An in-depth study of the environmental impact of Salt Lake City hosting the 1998 Winter Olympics should be conducted if the city wins the U.S. bid for the Games, an Olympic organizing subcommittee said Tuesday.
Additionally, a light-rail system on the I-15 corridor in Salt Lake County would greatly enhance moving 200,000 Olympic athletes and spectators during the Games, Utah Transit Authority head John Pingree told the subcommittee.The technical subcommittee of the Salt Lake Winter Organizing Committee is, among other things, charged with locating dozens of Olympic venues in the area without trampling on environmental concerns.
The committee developed criteria "to ensure that the environment is protected. It (the environment) was one of the major concerns in 1985 (when the city launched a failed bid for the 1994 Games)," said Ann Wechsler of Save Our Canyons.
The committee passed a list of environmental criteria to address those concerns and others that have arisen since then. Foremost among those criteria is a required environmental impact study of areas affected by the Olympics.
"We should take advantage of the opportunity (of hosting the Olympics) to further our knowledge and understanding of the environment," Wechsler said, adding that Salt Lake could become a "winter environmental study area."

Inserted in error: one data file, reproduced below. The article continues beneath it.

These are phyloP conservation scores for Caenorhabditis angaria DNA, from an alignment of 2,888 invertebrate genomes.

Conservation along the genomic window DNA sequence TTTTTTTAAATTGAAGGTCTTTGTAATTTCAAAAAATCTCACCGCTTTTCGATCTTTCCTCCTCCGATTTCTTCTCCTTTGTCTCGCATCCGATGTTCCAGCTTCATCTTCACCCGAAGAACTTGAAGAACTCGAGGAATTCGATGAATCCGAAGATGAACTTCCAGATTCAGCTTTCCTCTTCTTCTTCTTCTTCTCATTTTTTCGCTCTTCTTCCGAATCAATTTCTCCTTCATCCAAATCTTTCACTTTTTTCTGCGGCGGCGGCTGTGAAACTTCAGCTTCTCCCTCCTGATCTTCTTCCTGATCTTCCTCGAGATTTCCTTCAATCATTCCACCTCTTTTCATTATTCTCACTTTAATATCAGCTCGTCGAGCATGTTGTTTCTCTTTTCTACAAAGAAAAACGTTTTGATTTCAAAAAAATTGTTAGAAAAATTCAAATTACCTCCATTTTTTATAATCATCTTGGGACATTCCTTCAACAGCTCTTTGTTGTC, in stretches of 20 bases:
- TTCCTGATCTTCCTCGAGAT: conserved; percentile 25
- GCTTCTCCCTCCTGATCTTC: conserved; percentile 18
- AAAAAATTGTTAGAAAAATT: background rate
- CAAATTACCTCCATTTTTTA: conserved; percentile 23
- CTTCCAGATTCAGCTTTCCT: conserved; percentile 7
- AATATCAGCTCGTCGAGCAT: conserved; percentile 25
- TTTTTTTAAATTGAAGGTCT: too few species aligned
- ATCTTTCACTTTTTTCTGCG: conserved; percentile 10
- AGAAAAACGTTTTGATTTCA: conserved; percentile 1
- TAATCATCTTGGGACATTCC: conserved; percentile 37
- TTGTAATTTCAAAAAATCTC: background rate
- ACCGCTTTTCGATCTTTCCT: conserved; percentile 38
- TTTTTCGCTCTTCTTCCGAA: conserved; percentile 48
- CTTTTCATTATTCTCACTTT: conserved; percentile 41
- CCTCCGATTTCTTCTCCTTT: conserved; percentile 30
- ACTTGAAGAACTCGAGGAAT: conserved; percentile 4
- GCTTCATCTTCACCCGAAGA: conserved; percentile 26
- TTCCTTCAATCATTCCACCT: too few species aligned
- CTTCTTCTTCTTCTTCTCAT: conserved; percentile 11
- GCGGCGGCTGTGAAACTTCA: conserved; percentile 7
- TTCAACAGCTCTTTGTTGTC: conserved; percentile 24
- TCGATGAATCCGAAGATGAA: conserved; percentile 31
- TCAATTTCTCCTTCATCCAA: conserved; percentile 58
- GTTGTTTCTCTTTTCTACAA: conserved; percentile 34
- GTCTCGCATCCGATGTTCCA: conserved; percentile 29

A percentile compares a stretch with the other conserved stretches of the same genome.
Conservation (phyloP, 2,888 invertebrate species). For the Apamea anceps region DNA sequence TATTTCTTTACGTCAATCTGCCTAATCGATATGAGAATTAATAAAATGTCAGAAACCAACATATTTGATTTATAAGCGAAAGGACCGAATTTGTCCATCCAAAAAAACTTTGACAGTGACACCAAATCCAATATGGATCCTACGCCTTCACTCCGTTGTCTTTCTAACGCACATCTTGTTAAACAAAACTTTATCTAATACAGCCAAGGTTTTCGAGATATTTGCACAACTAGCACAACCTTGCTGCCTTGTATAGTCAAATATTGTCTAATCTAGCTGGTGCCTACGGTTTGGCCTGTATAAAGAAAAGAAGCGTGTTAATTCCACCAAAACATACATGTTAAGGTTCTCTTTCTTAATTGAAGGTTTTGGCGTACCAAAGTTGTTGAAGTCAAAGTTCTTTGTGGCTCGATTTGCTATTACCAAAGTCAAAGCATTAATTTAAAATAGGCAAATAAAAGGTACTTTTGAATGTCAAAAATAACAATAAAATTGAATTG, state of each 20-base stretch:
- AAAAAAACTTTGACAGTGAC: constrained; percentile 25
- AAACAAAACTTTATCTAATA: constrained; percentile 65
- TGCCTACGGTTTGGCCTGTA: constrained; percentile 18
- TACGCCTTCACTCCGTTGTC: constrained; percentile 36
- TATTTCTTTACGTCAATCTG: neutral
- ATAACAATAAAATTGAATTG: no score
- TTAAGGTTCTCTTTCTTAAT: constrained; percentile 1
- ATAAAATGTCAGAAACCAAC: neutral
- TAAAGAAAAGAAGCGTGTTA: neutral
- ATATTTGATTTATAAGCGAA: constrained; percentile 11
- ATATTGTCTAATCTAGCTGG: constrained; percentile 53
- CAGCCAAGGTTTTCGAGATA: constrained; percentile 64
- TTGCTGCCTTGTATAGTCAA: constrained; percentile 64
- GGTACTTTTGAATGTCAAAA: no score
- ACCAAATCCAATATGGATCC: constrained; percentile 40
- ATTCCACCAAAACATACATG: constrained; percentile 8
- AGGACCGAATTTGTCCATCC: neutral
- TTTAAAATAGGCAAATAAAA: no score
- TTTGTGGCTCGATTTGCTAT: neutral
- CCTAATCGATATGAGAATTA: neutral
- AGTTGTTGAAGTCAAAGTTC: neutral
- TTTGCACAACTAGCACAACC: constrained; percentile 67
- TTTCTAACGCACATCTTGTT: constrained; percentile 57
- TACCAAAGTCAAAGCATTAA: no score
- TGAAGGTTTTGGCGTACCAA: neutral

The study area would allow officials to determine the impact of Olympic venues on the environment and develop mitigation techniques for those impacts, she said.
The city should begin the environmental study if and when the U.S. Olympic Committee chooses Salt Lake City as the U.S. bidder, said member David Eckhoff.
If Salt Lake City wins the U.S. bid, the city must then go before the International Olympic Committee, which will determine the actual host for the Games.
The environmental study must "provide assurance that the environmental quality of Utah can be maintained or restored," Eckhoff said. Private and governmental agencies would join in the study, he said.
Committee members said the criteria, which include avoiding watershed areas, would likely prevent any Olympic venues from being located in Big or Little Cottonwood Canyons, where Salt Lake City's watershed is.
Meanwhile, Pingree said transportation needs for the Games realistically could be met. The Games would require 800 buses, twice the number now operated by UTA, he said. However, 400 buses could be rented.
Committee member Jack Turner said that in Calgary, Canada - the 1988 Winter Olympics host - officials closed schools in the area for three weeks and used school buses to transport athletes and spectators.
"I assume that kind of thing could be done here," Pingree said.
Also, a light-rail system along the I-15 corridor could be under construction in the early 1990s to speed travelers throughout the city, Pingree said.
Pingree said the potential of Salt Lake City hosting the Games would have little effect on efforts to secure federal support for the $225 million project, half of which must be funded locally.
"But it wouldn't hurt," he said.
Bonding and an accompanying tax increase to build a light-rail system must undergo a referendum vote by those citizens served by UTA, he said.